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Broken walls, crushed cars: Jenin assesses damage of Israeli raid

The Israeli army Wednesday declared the end of a two-day military operation in the Jenin area
— Jenin (Palestinian Territories) (AFP)

As Israeli forces pulled out of Jenin, its Palestinian residents came back to assess the devastation: trashed homes, charred cars and roads strewn with rubble, glass and bullet casings.

The West Bank city and militant stronghold has endured violence before, but the latest offensive was the heaviest in years, with air strikes hitting buildings and armoured bulldozers ripping up streets.

Siham al-Naaja, 53, returned to her apartment in the Jenin refugee camp Wednesday to find the windows smashed, furniture upturned, pictures ripped off walls and belongings scattered across the floor.

"There's no electricity, there's no water, there's nothing," she said about the city where many buildings were pockmarked from the gunshots.

Naaja was among at least 3,000 people who fled after Israel launched its raid Monday in the crowded neighbourhood amid gunfights with Palestinian militants.

Children sit amid the rubble and broken furniture of a destroyed flat in Jenin

She sadly pointed to her upturned household and a broken plastic toy on the floor, and charged that the Israeli forces had stolen the family's money and gold.

The army did not immediately respond to AFP's request to comment on her allegations.

Jenin's refugee camp -- a small and densely populated urban area -- houses Palestinians, and their descendants, who fled during the conflict that erupted when Israel was created in 1948.

They are banned from returning to their original homes while Palestinian aspirations for an independent state appear as remote as ever after years of stalled peace efforts.

Men sit before a wall displaying pictures of killed Palestinians in Jenin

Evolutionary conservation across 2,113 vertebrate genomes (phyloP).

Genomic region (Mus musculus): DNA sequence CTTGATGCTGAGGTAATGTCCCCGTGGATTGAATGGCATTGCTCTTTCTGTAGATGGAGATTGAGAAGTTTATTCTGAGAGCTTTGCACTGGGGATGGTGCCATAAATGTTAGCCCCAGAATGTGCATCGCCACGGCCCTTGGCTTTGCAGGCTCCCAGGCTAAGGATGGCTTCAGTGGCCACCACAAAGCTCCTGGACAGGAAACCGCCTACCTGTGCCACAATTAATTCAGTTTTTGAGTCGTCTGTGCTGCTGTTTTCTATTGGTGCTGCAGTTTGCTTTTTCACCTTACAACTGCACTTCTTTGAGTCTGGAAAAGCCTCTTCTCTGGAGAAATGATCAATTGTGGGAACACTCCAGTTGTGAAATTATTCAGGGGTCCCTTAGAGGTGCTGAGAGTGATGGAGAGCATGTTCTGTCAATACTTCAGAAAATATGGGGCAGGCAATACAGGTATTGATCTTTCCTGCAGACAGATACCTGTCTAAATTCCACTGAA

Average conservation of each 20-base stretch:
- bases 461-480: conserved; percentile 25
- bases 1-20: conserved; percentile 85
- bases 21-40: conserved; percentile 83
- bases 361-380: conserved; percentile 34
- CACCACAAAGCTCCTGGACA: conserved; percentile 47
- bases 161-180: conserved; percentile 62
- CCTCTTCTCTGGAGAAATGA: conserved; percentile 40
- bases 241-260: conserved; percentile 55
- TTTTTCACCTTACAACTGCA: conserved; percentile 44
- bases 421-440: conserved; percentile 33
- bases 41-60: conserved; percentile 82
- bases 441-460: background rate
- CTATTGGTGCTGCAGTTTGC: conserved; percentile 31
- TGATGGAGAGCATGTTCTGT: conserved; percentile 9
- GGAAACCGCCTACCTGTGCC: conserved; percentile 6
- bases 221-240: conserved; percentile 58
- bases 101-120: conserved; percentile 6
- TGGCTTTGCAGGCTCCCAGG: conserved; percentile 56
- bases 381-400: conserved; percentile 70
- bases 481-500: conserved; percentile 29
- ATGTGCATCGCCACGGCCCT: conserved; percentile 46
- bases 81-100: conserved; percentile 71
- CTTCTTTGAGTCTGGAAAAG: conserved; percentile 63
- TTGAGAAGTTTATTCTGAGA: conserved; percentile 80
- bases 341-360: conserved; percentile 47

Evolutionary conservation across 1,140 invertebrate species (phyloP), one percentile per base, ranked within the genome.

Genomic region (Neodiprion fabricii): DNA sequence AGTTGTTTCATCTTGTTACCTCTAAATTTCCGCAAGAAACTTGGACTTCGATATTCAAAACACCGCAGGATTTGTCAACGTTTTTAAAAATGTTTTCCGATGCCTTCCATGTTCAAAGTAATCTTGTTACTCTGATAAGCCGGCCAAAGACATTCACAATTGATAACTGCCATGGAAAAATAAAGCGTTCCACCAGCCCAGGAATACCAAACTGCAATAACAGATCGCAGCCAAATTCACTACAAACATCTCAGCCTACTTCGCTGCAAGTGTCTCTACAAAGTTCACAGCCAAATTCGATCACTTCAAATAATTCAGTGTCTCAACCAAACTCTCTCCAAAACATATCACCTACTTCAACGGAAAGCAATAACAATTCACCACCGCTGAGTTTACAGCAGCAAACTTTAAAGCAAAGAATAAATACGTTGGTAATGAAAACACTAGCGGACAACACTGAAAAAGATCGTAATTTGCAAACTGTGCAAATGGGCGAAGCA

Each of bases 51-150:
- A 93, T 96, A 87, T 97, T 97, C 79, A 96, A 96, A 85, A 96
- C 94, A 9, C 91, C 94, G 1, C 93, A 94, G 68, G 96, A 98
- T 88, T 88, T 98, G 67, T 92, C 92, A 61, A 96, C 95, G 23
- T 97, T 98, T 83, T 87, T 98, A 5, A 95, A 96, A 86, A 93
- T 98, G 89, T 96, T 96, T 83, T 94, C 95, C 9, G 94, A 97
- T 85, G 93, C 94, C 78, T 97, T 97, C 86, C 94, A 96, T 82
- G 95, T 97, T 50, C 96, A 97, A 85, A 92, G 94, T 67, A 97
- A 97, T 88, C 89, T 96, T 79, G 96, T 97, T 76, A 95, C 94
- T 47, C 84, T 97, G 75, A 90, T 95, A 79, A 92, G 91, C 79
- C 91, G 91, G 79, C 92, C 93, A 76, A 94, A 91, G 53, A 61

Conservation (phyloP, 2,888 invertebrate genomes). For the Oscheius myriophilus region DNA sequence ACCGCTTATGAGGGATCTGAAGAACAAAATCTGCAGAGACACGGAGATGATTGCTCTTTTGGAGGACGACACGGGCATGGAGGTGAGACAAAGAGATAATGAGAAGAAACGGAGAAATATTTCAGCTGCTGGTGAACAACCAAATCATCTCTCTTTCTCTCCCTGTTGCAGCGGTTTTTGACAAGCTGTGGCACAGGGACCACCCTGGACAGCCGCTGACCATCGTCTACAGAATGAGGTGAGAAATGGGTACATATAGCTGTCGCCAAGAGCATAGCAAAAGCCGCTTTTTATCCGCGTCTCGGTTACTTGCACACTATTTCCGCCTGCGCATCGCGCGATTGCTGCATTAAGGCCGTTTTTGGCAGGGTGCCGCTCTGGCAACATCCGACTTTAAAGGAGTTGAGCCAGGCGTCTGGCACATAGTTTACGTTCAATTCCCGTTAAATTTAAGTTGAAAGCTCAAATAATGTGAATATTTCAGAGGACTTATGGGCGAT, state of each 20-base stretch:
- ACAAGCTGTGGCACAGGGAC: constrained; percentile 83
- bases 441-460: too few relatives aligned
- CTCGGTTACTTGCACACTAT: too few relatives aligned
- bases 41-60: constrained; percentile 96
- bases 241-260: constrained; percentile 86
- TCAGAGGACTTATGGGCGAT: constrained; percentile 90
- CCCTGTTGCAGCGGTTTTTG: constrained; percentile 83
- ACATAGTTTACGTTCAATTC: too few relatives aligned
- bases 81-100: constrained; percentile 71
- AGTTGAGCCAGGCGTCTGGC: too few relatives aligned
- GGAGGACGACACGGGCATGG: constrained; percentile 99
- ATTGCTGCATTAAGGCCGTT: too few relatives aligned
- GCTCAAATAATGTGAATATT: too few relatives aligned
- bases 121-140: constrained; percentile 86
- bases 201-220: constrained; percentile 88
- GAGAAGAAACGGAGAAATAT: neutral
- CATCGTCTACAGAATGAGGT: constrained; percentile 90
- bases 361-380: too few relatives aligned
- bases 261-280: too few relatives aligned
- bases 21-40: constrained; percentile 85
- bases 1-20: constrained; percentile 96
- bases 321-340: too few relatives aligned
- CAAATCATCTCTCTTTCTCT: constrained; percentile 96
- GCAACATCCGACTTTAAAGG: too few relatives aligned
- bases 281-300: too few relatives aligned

Israel, which has occupied the West Bank since the 1967 Six-Day War, said its raid on Jenin was necessary to target Palestinian militants and their arms depots and other infrastructure.

The fighting claimed the lives of 12 Palestinians and one Israeli soldier.

Many Palestinians argue they have the right to defend themselves against an occupying power, and posters and murals on Jenin's walls hail many of the "martyrs" who have fallen in the conflict.

- Psychological impact -

Israeli soldiers fire tear gas canisters from an armoured vehicle during the military operation

In the refugee camp, 18-year-old Mahdi Jalysa was smoking a cigarette and pointed to a food bag with Hebrew writing on it, left behind by the soldiers.

"The army entered the camp, and the first thing they did was (launch) air strikes," he said. "I was on the ground floor."

Local people were caught by surprise, he recounted, adding that at the time "we had no food".

Nearby rubble from damaged buildings was piled up on roads alongside torn-down power cables and streaks of fuel.

A man checks a wrecked car in the aftermath of the military operation in Jenin refugee camp in the occupied West Bank on July 5, 2023

Crouching beside one of the many crushed cars, a man tried to salvage belongings from the jammed trunk of what he said was his brother's vehicle.

A few streets away, a woman tossed debris onto a pile near her home where she said an Israeli air strike had hit. The walls of the building opposite were scorched black.

Piles of nappies, food and other items covered the courtyards of hospitals where dozens of wounded Palestinians were treated.

As thousands fled the camp during the flare-up, residents of nearby areas took many of them in.

People carry bags of food and basic supplies handed out by a local organization

At one aid distribution point inside the camp, Khadar Masalhah, 35, organised food and other donations.

The goodwill helps, he said, but he predicted the deadly raid would have a lasting impact.

"The damage includes the physical side and the psychological side, especially for the children and the elderly," he said.

He worried especially about the impact the terrifying experience has had on "the little kids".

"For two whole days," he said, "they were denied having a smile on their face."